Along with HbA1c, glucose variability (GV) in type 1 diabetes (T1DM) is increasingly regarded as a primary marker of glycemic control. In our past studies we identified physiological and behavioral correlates of GV and successfully tested a biobehavioral intervention reducing simultaneously HbA1c and the risk for hypoglycemia. A signature characteristic of this research was the development of, and the reliance upon, sophisticated computer models and advanced technology, e.g. the only to date computer simulator of the human metabolism accepted by the FDA as a substitute to animal studies and the new Diabetes Assistant (DiAs) platform, which was used in the first [Worldwide] trials of ambulatory artificial pancreas. We now propose to continue our investigations by focusing on the following fundamental hypothesis: Glucose variability in T1DM is triggered by behavioral events (e.g. meals, insulin injection) that challenge the metabolic system. The timing and the magnitude of the behavioral challenges, and the ability of the metabolic mechanisms to absorb them, determine the magnitude of GV. This process develops in a certain time frame, and can be accelerated by inadequate treatment, or attenuated by precise timing and dosing of bio- behavioral control. The testing of this hypothesis will proceed in three phases: Phase 1 (triggers of GV) will use our extensive database to design an Integrated Model of Glucose Variability (IMGV), which will: (I) help understand the timing and the magnitude of system destabilization with mistimed or unbalanced treatment, and (ii) assist the design of an optimal biobehavioral intervention to be employed in Phase 3 by extensive in silicon experiments clarifying the timing and the precursors of system stabilization. Phase 2 (mechanisms of GV) will use a combination of diaries, continuous glucose monitoring, and insulin pump records in the field, augmented by hospital-based human lab studies, which will clarify key relationships between behavioral challenges, physiological glucoregulatory mechanisms, and GV. Phase 3 (control of GV) will test, using DiAs in a randomized cross-over study, the effectiveness of a novel stepwise biobehavioral intervention designed to gradually attenuate GV. This treatment will be tested in insulin pump users at poor glycemic control (HbA1c>8.0%) and/or at risk for hypoglycemia (those with history of severe hypoglycemia), and is expected to be superior to standard pump therapy in terms of reduction of GV. In summary, this project will demonstrate that: (I) in silico experiments combined with observational and human lab studies enhance hypothesis formulation/testing, and result in efficient treatment design;(ii) cutting-edge artificial pancrea technology translated for everyday use is superior to state-of-the art current treatments.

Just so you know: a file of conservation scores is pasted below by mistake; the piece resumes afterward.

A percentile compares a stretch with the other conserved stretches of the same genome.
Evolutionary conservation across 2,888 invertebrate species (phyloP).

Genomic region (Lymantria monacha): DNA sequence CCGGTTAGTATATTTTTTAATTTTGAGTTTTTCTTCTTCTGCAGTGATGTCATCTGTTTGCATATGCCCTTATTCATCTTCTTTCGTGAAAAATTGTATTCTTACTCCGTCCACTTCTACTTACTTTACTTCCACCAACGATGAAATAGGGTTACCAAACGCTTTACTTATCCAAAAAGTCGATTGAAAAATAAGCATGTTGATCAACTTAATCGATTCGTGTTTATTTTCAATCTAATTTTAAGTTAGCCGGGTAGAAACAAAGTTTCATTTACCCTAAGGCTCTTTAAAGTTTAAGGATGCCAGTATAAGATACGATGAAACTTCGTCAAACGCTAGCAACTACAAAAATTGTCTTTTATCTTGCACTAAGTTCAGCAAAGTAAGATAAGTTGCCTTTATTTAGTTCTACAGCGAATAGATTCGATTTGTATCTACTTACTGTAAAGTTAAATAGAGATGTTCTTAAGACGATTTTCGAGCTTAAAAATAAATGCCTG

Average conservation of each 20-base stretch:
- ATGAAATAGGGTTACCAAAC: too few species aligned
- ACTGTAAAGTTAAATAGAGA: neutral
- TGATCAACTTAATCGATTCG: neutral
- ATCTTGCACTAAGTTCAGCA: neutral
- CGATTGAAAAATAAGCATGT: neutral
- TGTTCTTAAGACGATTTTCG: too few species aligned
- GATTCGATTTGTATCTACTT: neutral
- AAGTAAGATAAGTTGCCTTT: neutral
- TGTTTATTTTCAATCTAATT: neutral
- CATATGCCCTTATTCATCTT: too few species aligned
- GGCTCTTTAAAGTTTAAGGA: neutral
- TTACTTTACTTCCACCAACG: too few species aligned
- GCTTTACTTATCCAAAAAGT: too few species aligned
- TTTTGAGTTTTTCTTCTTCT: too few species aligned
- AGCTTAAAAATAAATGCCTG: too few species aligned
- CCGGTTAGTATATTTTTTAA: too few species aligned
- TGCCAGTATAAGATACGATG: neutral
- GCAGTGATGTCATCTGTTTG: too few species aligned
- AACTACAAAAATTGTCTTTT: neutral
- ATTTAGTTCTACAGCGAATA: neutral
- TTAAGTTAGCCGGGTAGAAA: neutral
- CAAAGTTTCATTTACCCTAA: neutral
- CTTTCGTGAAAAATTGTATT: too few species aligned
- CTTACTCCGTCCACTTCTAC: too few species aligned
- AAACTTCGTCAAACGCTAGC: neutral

Public Health Relevance

Biobehavioral Triggers, Mechanisms, and Control of Glucose Variability in T1DM Project Narrative Glucose variability (GV) in type 1 diabetes is increasingly regarded as a primary marker of glycolic control, potentially responsible, along with chronic hyperglycemia reflected by HbA1c, for a host of diabetes complications. Research must therefore focus on (I) the triggers and the mechanisms leading to increased GV, and (ii) methods for control of GV. We now propose an interdisciplinary project using human laboratory and field studies and sophisticated computer simulation to elucidate the interplay between behavioral triggers and physiological mechanisms of GV, and to design and test a stepwise behavioral-feedback intervention specifically targeting reduction of GV in patients'natural environment. In is envisioned that this interdisciplinary approach will enhance hypothesis formulation and testing, and will promote efficient in-silicon treatment designs that can be translated to other research studies and into the clinical practice.

Agency
National Institute of Health (NIH)
Type
Research Project (R01)
Project #
5R01DK051562-17
Application #
8688993
Study Section
Behavioral Medicine, Interventions and Outcomes Study Section (BMIO)
Program Officer
Arreaza-Rubin, Guillermo
Project Start
Project End
Budget Start
Budget End
Support Year
17
Fiscal Year
2014
Total Cost
Indirect Cost
Name
University of Virginia
Department
Psychiatry
Type
Schools of Medicine
DUNS #
City
Charlottesville
State
VA
Country
United States
Zip Code
22904
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